Search

Saturday, April 7th, 2007

On Gentrification

The Boston Globe had an interesting essay this week talking about gentrification. I’m not sure what this was. I’m assuming some sort of op-ed since it doesn’t read like a normal article. The point the author is trying to make is that gentrification is more complex than it first appears, and there are winners/losers of various races. It is not just a monolithic rich whites displace poor blacks.

My position on gentrification is very clear. It is the principle enshrined in landmark civil rights legislation and the Fair Housing Act. Namely that people have a right to live where ever they want to and can afford to. There is more than a whiff of retrograde ideas in the anti-gentrification push. Activists talk about the “character of the neighborhood” and “displacement” of existing residents. What they forget is just a few short decades ago those same words were nothing more than racial code words for keeping neighborhoods white. It can’t be “fair housing” for thee and “gentrification” for me. Trying to maintain neighborhoods as the private preserve of an exclusive group of people is discrimination plain and simple.

However, there is more to the story. If change is driven by the free market, by people choosing where to live and developers choosing where to build, that’s ok. But too often gentrification is active public policy. The city declares a neighborhood blighted and starts using eminent domain to acquire properties to turn over to connected (i.e., campaign contributing) developers. TIF and other subsidy funds are handed out. PUD or other zoning favors are given for developers who are putting in “high class” development.

There is a certain tension here. As I’ve noted elsewhere, any improvement in a neighborhood increases property values and thus affects the poor negatively. So just something like replacing sidewalks and adding street lights can start driving the poor out. I’m not going to suggest we should leave urban neighborhoods to decay in the interest of allowing the poor a place to live.

But too often city officials, and just plain citizens, drive around and see these old neighborhoods full of charm and character, though a bit run down, and see only the potential of the buildings, of the built environment. The people in the neighborhood barely register, except possibly as a negative. I’ve seen many comments from the well-meaning on urban discussion forums talking about how certain neighborhoods have great potential for lofts, condos, coffee shops, and swank restaurants. I think it is pretty obvious who they imagine might live in those condos and eat in those establishments. All this while exclaiming over the architecture. I call this “love the neighborhood, hate the neighbors”.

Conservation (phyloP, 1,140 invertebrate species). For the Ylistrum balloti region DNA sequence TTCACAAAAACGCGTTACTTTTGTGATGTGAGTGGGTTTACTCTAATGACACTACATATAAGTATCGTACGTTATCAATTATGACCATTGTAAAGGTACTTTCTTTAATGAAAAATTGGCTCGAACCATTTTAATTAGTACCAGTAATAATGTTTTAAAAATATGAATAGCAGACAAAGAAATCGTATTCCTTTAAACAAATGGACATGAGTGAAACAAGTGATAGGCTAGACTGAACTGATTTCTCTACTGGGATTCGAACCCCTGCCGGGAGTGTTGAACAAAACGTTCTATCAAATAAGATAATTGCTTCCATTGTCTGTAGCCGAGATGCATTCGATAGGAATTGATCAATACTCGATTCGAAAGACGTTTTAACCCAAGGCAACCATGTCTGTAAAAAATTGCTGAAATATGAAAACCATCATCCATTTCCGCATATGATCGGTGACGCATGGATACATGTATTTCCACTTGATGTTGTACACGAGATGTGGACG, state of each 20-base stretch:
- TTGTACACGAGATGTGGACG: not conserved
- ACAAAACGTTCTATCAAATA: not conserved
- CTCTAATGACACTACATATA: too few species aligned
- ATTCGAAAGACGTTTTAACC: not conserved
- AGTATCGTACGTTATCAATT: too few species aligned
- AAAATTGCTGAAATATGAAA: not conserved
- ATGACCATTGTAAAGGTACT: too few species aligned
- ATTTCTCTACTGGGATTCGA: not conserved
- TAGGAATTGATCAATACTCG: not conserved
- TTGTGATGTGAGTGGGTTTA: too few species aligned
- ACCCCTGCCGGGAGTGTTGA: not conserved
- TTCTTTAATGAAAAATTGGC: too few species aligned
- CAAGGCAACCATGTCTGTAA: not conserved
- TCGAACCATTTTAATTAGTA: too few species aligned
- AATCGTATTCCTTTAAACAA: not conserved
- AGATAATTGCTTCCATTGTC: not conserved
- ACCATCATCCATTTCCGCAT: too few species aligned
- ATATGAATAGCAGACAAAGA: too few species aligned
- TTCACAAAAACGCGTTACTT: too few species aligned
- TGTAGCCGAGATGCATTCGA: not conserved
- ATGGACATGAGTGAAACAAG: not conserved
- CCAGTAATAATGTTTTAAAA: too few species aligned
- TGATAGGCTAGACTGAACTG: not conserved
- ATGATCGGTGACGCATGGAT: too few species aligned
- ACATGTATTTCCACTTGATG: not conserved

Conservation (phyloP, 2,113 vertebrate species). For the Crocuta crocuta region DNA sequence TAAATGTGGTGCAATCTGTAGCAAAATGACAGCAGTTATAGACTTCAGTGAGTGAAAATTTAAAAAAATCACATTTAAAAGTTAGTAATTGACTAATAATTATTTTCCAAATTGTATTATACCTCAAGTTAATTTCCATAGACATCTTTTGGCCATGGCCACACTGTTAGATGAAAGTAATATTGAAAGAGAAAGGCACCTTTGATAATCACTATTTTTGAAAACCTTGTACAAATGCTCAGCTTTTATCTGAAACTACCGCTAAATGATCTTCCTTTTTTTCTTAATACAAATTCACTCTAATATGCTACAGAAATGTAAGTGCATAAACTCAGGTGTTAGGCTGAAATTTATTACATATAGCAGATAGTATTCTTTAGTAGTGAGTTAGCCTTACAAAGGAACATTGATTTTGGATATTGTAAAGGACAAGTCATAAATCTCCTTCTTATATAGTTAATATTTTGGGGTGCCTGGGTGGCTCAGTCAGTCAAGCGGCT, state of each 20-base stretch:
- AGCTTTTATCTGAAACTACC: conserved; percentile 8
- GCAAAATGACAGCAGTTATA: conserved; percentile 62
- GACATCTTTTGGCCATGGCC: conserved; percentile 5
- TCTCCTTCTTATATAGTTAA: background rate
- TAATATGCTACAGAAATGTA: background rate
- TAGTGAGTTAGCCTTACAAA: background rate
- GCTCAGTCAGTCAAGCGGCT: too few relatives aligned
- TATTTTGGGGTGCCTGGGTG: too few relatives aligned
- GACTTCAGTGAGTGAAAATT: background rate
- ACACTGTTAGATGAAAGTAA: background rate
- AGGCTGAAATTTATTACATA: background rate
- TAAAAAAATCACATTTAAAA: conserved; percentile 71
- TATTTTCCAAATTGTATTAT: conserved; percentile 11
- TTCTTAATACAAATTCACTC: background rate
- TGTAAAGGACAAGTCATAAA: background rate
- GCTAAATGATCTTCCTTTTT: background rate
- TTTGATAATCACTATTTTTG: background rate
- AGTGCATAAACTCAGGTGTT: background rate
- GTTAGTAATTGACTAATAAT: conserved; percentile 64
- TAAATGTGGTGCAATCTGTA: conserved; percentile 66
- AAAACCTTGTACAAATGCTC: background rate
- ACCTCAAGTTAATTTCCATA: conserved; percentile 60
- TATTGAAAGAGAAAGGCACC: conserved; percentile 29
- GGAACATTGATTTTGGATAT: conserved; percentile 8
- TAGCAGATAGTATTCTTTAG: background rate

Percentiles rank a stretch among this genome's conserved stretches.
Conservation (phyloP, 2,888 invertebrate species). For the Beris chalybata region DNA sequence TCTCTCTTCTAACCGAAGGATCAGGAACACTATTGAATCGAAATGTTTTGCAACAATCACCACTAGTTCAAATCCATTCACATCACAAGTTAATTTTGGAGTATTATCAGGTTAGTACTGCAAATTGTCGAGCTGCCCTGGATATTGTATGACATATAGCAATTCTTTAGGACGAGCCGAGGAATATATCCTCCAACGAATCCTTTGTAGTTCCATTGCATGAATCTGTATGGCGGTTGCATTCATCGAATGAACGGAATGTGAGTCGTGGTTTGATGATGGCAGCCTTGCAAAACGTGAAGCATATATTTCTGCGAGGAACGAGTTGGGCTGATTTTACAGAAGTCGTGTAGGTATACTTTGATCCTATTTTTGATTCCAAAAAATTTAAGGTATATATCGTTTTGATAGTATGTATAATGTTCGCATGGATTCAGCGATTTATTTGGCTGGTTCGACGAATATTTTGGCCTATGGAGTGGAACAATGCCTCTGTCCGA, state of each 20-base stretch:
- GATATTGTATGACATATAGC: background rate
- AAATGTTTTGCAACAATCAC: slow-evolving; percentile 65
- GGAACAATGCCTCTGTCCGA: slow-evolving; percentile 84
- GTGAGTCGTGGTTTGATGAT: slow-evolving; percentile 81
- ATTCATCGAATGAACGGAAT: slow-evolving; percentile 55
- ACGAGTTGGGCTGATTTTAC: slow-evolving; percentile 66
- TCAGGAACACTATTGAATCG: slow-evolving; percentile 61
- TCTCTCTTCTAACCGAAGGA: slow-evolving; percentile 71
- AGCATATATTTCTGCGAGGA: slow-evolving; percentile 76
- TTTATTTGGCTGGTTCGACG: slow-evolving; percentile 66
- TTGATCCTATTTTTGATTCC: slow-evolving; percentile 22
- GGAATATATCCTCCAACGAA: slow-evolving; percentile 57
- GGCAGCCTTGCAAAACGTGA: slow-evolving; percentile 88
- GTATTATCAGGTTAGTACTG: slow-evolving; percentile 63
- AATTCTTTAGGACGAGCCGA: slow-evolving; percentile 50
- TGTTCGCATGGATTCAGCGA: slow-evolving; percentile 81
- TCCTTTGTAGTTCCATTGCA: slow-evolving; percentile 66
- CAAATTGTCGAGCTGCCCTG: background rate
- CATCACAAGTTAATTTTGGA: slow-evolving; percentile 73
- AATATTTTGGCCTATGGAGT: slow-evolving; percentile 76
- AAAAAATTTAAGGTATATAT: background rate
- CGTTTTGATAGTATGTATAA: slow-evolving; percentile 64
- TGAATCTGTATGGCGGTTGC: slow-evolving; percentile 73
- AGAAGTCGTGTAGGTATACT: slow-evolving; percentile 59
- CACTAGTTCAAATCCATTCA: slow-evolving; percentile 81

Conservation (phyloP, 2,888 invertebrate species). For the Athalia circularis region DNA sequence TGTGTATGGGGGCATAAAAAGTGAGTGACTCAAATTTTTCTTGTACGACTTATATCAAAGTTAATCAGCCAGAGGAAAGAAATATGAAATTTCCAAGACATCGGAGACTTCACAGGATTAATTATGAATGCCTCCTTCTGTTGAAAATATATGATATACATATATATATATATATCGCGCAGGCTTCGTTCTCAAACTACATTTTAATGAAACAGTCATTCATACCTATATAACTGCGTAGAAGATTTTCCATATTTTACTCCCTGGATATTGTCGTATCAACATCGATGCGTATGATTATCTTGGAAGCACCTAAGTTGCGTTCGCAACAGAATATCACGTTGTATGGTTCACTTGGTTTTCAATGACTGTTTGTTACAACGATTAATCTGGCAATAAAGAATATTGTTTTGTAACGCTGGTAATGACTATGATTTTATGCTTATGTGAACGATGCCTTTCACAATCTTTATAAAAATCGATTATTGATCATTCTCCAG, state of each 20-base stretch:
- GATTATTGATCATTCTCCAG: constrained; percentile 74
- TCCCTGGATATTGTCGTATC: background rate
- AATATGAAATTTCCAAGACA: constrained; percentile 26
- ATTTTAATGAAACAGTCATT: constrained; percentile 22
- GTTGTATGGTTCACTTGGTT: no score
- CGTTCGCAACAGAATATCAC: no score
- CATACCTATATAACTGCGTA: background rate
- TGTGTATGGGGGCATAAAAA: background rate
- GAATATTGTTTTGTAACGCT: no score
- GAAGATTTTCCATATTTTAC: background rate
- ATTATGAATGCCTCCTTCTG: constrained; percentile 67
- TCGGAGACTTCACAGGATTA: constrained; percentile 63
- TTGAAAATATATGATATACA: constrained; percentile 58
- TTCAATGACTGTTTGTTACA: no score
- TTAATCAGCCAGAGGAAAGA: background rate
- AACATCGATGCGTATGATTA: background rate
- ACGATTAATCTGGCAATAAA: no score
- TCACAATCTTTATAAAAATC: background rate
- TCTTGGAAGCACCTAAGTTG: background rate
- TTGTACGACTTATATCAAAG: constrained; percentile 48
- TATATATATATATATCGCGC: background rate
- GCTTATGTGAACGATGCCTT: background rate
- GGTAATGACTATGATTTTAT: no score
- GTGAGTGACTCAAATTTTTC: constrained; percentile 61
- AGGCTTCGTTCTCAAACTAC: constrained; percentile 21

There seems to be only one model of urban rejuvenation that city planners and all too many others understand: converting older neighborhoods into yuppie playgrounds. Everything else is viewed as blight even if in a certain sense it might be thriving. I think of the many immigrant neighborhoods, which are often full of profitable small businesses, yet still are viewed as distressed because these businesses don’t look like the shiny, new, high design concept the upscale expect.

I know many cities are desperate to get anyone with money to move there. And that’s a worthwhile goal. When all you’ve got is poor people, that’s not a recipe for civic success. Still, by focusing on a pretty narrow slice: yuppies with no kids (or pre-school aged children), empty nesters, tourists, etc. can a city thrive? Can you have a successful city without a broad middle class? Time will tell. I think it is worth noting, however, that even a place like Chicago, which has seen perhaps the biggest urban condo building boom of any city in the US thanks to pro-development policies and land availability, is actually losing population. The influx of the upscale can’t make up for the departures of everyone else. I ultimately believe that to be truly successful, a city needs to have a broad middle class that chooses to live there. Obviously this is no easy feat given the state of urban schools, but this is the core problem that needs to be solved.

In the meantime, I’d challenge cities to step up and think of redevelopment ideas that don’t involve lots of condos and Starbucks. Take into account the people who actually live in these neighborhoods, not just the built environment. Think about the businesses who’ve toughed it out there, not just about the big national chains or swank local shops you hope to attract. And recognize that urban success doesn’t always look the same, and a little grit and lack of a fancy interior designers, etc. doesn’t make a neighborhood run down or blighted.

6 Comments
Topics: Demographic Analysis, Economic Development, Public Policy

6 Responses to “On Gentrification”

  1. Crocodileguy says:

    How to do it right: Fall Creek Place. By rebuilding a very dilapidated neighborhood yet providing massive subsidies so the poor could continue to live there, Indianapolis IMO did a great job in “gentrification” while including the current constituency.

  2. Brad S says:

    Is basic city building code/street code enforcement only a cost? Is police enforcement only a cost? Aren’t these also benefits that, while not immediately cash-generating, redound throughout the neighborhood, regardless of income?

    Most of us in most major cities (I’m in Denver) can tell you of attempts at redevelopment that became white elephants or other forms of massive commerical failure. Maybe it’s time we let simple actions determine the course of “livability.” And to the Sioux Fallses and Fort Waynes of this country; may I suggest abandoning the yuppie chase altogether? Those places are better off luring in Evangelical Christian families.

  3. The Urbanophile says:

    Thanks for the comments.